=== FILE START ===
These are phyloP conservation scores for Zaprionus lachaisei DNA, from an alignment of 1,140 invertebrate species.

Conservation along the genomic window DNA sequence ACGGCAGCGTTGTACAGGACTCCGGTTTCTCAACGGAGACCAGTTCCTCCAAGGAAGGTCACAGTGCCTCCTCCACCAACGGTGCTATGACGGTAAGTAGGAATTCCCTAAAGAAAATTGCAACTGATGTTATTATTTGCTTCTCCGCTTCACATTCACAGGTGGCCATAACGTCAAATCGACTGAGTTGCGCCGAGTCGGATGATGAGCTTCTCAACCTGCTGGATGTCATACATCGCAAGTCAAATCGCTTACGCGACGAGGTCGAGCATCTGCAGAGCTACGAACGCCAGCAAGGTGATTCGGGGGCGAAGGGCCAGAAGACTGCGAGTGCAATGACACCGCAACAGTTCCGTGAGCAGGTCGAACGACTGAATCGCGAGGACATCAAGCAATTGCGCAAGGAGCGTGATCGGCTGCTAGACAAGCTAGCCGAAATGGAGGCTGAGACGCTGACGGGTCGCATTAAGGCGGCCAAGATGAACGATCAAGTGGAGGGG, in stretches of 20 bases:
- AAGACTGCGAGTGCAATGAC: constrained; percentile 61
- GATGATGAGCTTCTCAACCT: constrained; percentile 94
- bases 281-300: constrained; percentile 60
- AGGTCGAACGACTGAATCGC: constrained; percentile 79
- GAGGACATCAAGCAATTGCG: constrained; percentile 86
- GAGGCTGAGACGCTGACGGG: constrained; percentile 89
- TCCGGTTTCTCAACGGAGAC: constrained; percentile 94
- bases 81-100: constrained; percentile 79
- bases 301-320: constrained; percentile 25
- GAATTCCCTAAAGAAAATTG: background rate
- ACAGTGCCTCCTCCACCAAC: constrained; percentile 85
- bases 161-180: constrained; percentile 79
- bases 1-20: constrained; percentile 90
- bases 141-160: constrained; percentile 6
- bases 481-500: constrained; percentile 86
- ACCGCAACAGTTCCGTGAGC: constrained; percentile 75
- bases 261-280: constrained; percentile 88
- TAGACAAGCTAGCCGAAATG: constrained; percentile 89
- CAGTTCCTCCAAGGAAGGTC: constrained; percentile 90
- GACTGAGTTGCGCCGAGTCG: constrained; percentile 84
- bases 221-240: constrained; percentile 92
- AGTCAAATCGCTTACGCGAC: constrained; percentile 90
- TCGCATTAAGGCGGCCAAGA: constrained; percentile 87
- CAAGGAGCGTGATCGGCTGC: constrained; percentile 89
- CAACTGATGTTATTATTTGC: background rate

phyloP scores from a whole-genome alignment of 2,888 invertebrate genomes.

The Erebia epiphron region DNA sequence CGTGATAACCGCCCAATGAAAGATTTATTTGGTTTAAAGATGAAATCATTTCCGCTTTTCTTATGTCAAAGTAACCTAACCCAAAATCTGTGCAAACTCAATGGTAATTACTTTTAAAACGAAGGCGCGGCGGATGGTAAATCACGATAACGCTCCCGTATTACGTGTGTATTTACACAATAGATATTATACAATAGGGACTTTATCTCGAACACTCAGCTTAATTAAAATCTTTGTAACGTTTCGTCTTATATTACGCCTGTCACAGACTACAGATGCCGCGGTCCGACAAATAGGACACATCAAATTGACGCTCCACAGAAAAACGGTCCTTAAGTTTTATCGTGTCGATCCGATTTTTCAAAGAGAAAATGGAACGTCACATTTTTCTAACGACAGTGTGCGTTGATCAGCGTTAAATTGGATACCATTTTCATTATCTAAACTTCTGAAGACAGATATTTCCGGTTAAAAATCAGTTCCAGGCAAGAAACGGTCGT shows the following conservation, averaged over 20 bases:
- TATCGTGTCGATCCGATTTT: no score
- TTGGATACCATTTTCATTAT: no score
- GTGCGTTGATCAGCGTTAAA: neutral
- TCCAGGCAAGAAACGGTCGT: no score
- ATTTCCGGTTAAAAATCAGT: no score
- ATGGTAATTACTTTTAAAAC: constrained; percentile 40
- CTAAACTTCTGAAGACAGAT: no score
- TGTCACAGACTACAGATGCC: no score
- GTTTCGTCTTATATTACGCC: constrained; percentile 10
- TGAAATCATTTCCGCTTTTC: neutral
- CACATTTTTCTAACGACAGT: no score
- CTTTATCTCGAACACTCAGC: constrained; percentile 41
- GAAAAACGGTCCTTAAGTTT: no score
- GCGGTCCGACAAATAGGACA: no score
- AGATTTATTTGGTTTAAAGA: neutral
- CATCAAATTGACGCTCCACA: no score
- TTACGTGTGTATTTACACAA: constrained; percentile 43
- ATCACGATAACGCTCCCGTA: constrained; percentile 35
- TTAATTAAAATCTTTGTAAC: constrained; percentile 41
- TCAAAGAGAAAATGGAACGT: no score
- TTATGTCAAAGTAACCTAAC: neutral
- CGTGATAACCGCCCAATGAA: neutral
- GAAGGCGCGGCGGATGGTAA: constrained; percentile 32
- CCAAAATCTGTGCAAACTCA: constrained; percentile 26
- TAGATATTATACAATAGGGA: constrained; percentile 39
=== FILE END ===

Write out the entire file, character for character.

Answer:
These are phyloP conservation scores for Zaprionus lachaisei DNA, from an alignment of 1,140 invertebrate species.

Conservation along the genomic window DNA sequence ACGGCAGCGTTGTACAGGACTCCGGTTTCTCAACGGAGACCAGTTCCTCCAAGGAAGGTCACAGTGCCTCCTCCACCAACGGTGCTATGACGGTAAGTAGGAATTCCCTAAAGAAAATTGCAACTGATGTTATTATTTGCTTCTCCGCTTCACATTCACAGGTGGCCATAACGTCAAATCGACTGAGTTGCGCCGAGTCGGATGATGAGCTTCTCAACCTGCTGGATGTCATACATCGCAAGTCAAATCGCTTACGCGACGAGGTCGAGCATCTGCAGAGCTACGAACGCCAGCAAGGTGATTCGGGGGCGAAGGGCCAGAAGACTGCGAGTGCAATGACACCGCAACAGTTCCGTGAGCAGGTCGAACGACTGAATCGCGAGGACATCAAGCAATTGCGCAAGGAGCGTGATCGGCTGCTAGACAAGCTAGCCGAAATGGAGGCTGAGACGCTGACGGGTCGCATTAAGGCGGCCAAGATGAACGATCAAGTGGAGGGG, in stretches of 20 bases:
- AAGACTGCGAGTGCAATGAC: constrained; percentile 61
- GATGATGAGCTTCTCAACCT: constrained; percentile 94
- bases 281-300: constrained; percentile 60
- AGGTCGAACGACTGAATCGC: constrained; percentile 79
- GAGGACATCAAGCAATTGCG: constrained; percentile 86
- GAGGCTGAGACGCTGACGGG: constrained; percentile 89
- TCCGGTTTCTCAACGGAGAC: constrained; percentile 94
- bases 81-100: constrained; percentile 79
- bases 301-320: constrained; percentile 25
- GAATTCCCTAAAGAAAATTG: background rate
- ACAGTGCCTCCTCCACCAAC: constrained; percentile 85
- bases 161-180: constrained; percentile 79
- bases 1-20: constrained; percentile 90
- bases 141-160: constrained; percentile 6
- bases 481-500: constrained; percentile 86
- ACCGCAACAGTTCCGTGAGC: constrained; percentile 75
- bases 261-280: constrained; percentile 88
- TAGACAAGCTAGCCGAAATG: constrained; percentile 89
- CAGTTCCTCCAAGGAAGGTC: constrained; percentile 90
- GACTGAGTTGCGCCGAGTCG: constrained; percentile 84
- bases 221-240: constrained; percentile 92
- AGTCAAATCGCTTACGCGAC: constrained; percentile 90
- TCGCATTAAGGCGGCCAAGA: constrained; percentile 87
- CAAGGAGCGTGATCGGCTGC: constrained; percentile 89
- CAACTGATGTTATTATTTGC: background rate

phyloP scores from a whole-genome alignment of 2,888 invertebrate genomes.

The Erebia epiphron region DNA sequence CGTGATAACCGCCCAATGAAAGATTTATTTGGTTTAAAGATGAAATCATTTCCGCTTTTCTTATGTCAAAGTAACCTAACCCAAAATCTGTGCAAACTCAATGGTAATTACTTTTAAAACGAAGGCGCGGCGGATGGTAAATCACGATAACGCTCCCGTATTACGTGTGTATTTACACAATAGATATTATACAATAGGGACTTTATCTCGAACACTCAGCTTAATTAAAATCTTTGTAACGTTTCGTCTTATATTACGCCTGTCACAGACTACAGATGCCGCGGTCCGACAAATAGGACACATCAAATTGACGCTCCACAGAAAAACGGTCCTTAAGTTTTATCGTGTCGATCCGATTTTTCAAAGAGAAAATGGAACGTCACATTTTTCTAACGACAGTGTGCGTTGATCAGCGTTAAATTGGATACCATTTTCATTATCTAAACTTCTGAAGACAGATATTTCCGGTTAAAAATCAGTTCCAGGCAAGAAACGGTCGT shows the following conservation, averaged over 20 bases:
- TATCGTGTCGATCCGATTTT: no score
- TTGGATACCATTTTCATTAT: no score
- GTGCGTTGATCAGCGTTAAA: neutral
- TCCAGGCAAGAAACGGTCGT: no score
- ATTTCCGGTTAAAAATCAGT: no score
- ATGGTAATTACTTTTAAAAC: constrained; percentile 40
- CTAAACTTCTGAAGACAGAT: no score
- TGTCACAGACTACAGATGCC: no score
- GTTTCGTCTTATATTACGCC: constrained; percentile 10
- TGAAATCATTTCCGCTTTTC: neutral
- CACATTTTTCTAACGACAGT: no score
- CTTTATCTCGAACACTCAGC: constrained; percentile 41
- GAAAAACGGTCCTTAAGTTT: no score
- GCGGTCCGACAAATAGGACA: no score
- AGATTTATTTGGTTTAAAGA: neutral
- CATCAAATTGACGCTCCACA: no score
- TTACGTGTGTATTTACACAA: constrained; percentile 43
- ATCACGATAACGCTCCCGTA: constrained; percentile 35
- TTAATTAAAATCTTTGTAAC: constrained; percentile 41
- TCAAAGAGAAAATGGAACGT: no score
- TTATGTCAAAGTAACCTAAC: neutral
- CGTGATAACCGCCCAATGAA: neutral
- GAAGGCGCGGCGGATGGTAA: constrained; percentile 32
- CCAAAATCTGTGCAAACTCA: constrained; percentile 26
- TAGATATTATACAATAGGGA: constrained; percentile 39